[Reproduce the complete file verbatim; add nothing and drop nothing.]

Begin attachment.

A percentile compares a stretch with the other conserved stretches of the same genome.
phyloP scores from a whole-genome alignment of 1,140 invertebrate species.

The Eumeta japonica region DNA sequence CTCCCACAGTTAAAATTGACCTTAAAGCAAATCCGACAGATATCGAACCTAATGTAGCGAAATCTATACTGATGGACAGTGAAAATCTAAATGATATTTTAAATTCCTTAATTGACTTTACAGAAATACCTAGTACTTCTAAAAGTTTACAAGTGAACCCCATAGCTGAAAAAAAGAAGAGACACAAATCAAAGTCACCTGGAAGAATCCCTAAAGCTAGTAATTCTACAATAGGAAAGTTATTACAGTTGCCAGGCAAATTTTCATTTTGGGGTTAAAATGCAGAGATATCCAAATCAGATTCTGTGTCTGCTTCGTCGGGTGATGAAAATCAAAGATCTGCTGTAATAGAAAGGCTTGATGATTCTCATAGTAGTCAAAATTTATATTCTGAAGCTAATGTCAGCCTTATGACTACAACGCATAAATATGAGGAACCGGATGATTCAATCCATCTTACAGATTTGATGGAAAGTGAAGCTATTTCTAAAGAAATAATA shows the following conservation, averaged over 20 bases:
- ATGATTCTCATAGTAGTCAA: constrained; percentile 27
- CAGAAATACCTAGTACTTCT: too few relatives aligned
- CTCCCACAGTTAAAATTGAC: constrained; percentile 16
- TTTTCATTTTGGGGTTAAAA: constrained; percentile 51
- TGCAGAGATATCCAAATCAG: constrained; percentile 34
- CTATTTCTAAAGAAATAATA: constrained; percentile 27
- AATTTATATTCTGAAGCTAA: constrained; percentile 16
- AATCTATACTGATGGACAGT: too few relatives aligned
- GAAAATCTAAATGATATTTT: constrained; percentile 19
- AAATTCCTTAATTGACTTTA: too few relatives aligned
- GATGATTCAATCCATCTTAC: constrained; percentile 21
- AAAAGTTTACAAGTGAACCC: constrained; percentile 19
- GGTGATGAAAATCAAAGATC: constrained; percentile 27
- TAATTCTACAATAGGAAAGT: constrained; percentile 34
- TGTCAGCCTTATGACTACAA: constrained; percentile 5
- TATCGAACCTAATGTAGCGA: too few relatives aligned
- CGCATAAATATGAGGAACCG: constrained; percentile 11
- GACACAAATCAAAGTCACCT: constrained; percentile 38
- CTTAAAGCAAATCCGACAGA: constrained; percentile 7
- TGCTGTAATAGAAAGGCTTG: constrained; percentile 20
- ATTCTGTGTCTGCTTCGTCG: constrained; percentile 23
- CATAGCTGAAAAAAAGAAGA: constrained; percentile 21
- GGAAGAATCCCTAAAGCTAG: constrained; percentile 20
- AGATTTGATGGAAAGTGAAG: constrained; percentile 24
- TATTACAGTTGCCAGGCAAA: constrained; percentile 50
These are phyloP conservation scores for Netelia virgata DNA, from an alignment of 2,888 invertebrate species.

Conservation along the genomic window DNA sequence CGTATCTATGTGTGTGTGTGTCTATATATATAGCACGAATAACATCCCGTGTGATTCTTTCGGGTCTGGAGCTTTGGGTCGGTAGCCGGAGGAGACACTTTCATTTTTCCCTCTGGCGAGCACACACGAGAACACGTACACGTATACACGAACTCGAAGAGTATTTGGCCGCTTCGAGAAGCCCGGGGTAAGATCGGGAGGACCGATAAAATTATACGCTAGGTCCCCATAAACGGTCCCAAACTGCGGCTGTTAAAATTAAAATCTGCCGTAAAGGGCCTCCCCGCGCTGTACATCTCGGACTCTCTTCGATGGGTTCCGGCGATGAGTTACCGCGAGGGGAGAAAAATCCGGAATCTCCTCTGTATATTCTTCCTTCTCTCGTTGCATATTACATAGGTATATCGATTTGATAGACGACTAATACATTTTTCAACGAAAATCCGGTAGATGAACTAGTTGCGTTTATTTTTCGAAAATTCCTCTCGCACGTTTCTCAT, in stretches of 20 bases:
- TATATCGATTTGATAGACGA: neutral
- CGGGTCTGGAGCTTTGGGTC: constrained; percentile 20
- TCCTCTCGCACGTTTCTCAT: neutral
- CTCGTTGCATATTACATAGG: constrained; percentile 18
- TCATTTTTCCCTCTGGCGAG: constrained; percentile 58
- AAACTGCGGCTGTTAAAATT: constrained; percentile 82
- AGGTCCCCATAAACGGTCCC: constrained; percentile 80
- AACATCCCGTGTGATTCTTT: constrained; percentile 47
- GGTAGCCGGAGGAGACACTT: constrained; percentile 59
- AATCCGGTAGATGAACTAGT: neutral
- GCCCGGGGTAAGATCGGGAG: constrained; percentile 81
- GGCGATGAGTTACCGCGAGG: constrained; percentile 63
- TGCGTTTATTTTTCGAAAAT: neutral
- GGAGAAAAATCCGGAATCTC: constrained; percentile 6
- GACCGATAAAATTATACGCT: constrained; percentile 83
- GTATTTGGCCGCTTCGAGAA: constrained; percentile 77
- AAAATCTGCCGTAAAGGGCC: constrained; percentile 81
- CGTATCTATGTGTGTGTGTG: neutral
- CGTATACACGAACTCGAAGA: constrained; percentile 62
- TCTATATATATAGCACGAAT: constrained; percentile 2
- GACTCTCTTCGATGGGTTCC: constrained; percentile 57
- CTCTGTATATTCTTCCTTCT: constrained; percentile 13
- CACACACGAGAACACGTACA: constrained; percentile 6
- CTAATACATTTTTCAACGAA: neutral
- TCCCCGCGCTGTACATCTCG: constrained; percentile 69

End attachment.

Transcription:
A percentile compares a stretch with the other conserved stretches of the same genome.
phyloP scores from a whole-genome alignment of 1,140 invertebrate species.

The Eumeta japonica region DNA sequence CTCCCACAGTTAAAATTGACCTTAAAGCAAATCCGACAGATATCGAACCTAATGTAGCGAAATCTATACTGATGGACAGTGAAAATCTAAATGATATTTTAAATTCCTTAATTGACTTTACAGAAATACCTAGTACTTCTAAAAGTTTACAAGTGAACCCCATAGCTGAAAAAAAGAAGAGACACAAATCAAAGTCACCTGGAAGAATCCCTAAAGCTAGTAATTCTACAATAGGAAAGTTATTACAGTTGCCAGGCAAATTTTCATTTTGGGGTTAAAATGCAGAGATATCCAAATCAGATTCTGTGTCTGCTTCGTCGGGTGATGAAAATCAAAGATCTGCTGTAATAGAAAGGCTTGATGATTCTCATAGTAGTCAAAATTTATATTCTGAAGCTAATGTCAGCCTTATGACTACAACGCATAAATATGAGGAACCGGATGATTCAATCCATCTTACAGATTTGATGGAAAGTGAAGCTATTTCTAAAGAAATAATA shows the following conservation, averaged over 20 bases:
- ATGATTCTCATAGTAGTCAA: constrained; percentile 27
- CAGAAATACCTAGTACTTCT: too few relatives aligned
- CTCCCACAGTTAAAATTGAC: constrained; percentile 16
- TTTTCATTTTGGGGTTAAAA: constrained; percentile 51
- TGCAGAGATATCCAAATCAG: constrained; percentile 34
- CTATTTCTAAAGAAATAATA: constrained; percentile 27
- AATTTATATTCTGAAGCTAA: constrained; percentile 16
- AATCTATACTGATGGACAGT: too few relatives aligned
- GAAAATCTAAATGATATTTT: constrained; percentile 19
- AAATTCCTTAATTGACTTTA: too few relatives aligned
- GATGATTCAATCCATCTTAC: constrained; percentile 21
- AAAAGTTTACAAGTGAACCC: constrained; percentile 19
- GGTGATGAAAATCAAAGATC: constrained; percentile 27
- TAATTCTACAATAGGAAAGT: constrained; percentile 34
- TGTCAGCCTTATGACTACAA: constrained; percentile 5
- TATCGAACCTAATGTAGCGA: too few relatives aligned
- CGCATAAATATGAGGAACCG: constrained; percentile 11
- GACACAAATCAAAGTCACCT: constrained; percentile 38
- CTTAAAGCAAATCCGACAGA: constrained; percentile 7
- TGCTGTAATAGAAAGGCTTG: constrained; percentile 20
- ATTCTGTGTCTGCTTCGTCG: constrained; percentile 23
- CATAGCTGAAAAAAAGAAGA: constrained; percentile 21
- GGAAGAATCCCTAAAGCTAG: constrained; percentile 20
- AGATTTGATGGAAAGTGAAG: constrained; percentile 24
- TATTACAGTTGCCAGGCAAA: constrained; percentile 50
These are phyloP conservation scores for Netelia virgata DNA, from an alignment of 2,888 invertebrate species.

Conservation along the genomic window DNA sequence CGTATCTATGTGTGTGTGTGTCTATATATATAGCACGAATAACATCCCGTGTGATTCTTTCGGGTCTGGAGCTTTGGGTCGGTAGCCGGAGGAGACACTTTCATTTTTCCCTCTGGCGAGCACACACGAGAACACGTACACGTATACACGAACTCGAAGAGTATTTGGCCGCTTCGAGAAGCCCGGGGTAAGATCGGGAGGACCGATAAAATTATACGCTAGGTCCCCATAAACGGTCCCAAACTGCGGCTGTTAAAATTAAAATCTGCCGTAAAGGGCCTCCCCGCGCTGTACATCTCGGACTCTCTTCGATGGGTTCCGGCGATGAGTTACCGCGAGGGGAGAAAAATCCGGAATCTCCTCTGTATATTCTTCCTTCTCTCGTTGCATATTACATAGGTATATCGATTTGATAGACGACTAATACATTTTTCAACGAAAATCCGGTAGATGAACTAGTTGCGTTTATTTTTCGAAAATTCCTCTCGCACGTTTCTCAT, in stretches of 20 bases:
- TATATCGATTTGATAGACGA: neutral
- CGGGTCTGGAGCTTTGGGTC: constrained; percentile 20
- TCCTCTCGCACGTTTCTCAT: neutral
- CTCGTTGCATATTACATAGG: constrained; percentile 18
- TCATTTTTCCCTCTGGCGAG: constrained; percentile 58
- AAACTGCGGCTGTTAAAATT: constrained; percentile 82
- AGGTCCCCATAAACGGTCCC: constrained; percentile 80
- AACATCCCGTGTGATTCTTT: constrained; percentile 47
- GGTAGCCGGAGGAGACACTT: constrained; percentile 59
- AATCCGGTAGATGAACTAGT: neutral
- GCCCGGGGTAAGATCGGGAG: constrained; percentile 81
- GGCGATGAGTTACCGCGAGG: constrained; percentile 63
- TGCGTTTATTTTTCGAAAAT: neutral
- GGAGAAAAATCCGGAATCTC: constrained; percentile 6
- GACCGATAAAATTATACGCT: constrained; percentile 83
- GTATTTGGCCGCTTCGAGAA: constrained; percentile 77
- AAAATCTGCCGTAAAGGGCC: constrained; percentile 81
- CGTATCTATGTGTGTGTGTG: neutral
- CGTATACACGAACTCGAAGA: constrained; percentile 62
- TCTATATATATAGCACGAAT: constrained; percentile 2
- GACTCTCTTCGATGGGTTCC: constrained; percentile 57
- CTCTGTATATTCTTCCTTCT: constrained; percentile 13
- CACACACGAGAACACGTACA: constrained; percentile 6
- CTAATACATTTTTCAACGAA: neutral
- TCCCCGCGCTGTACATCTCG: constrained; percentile 69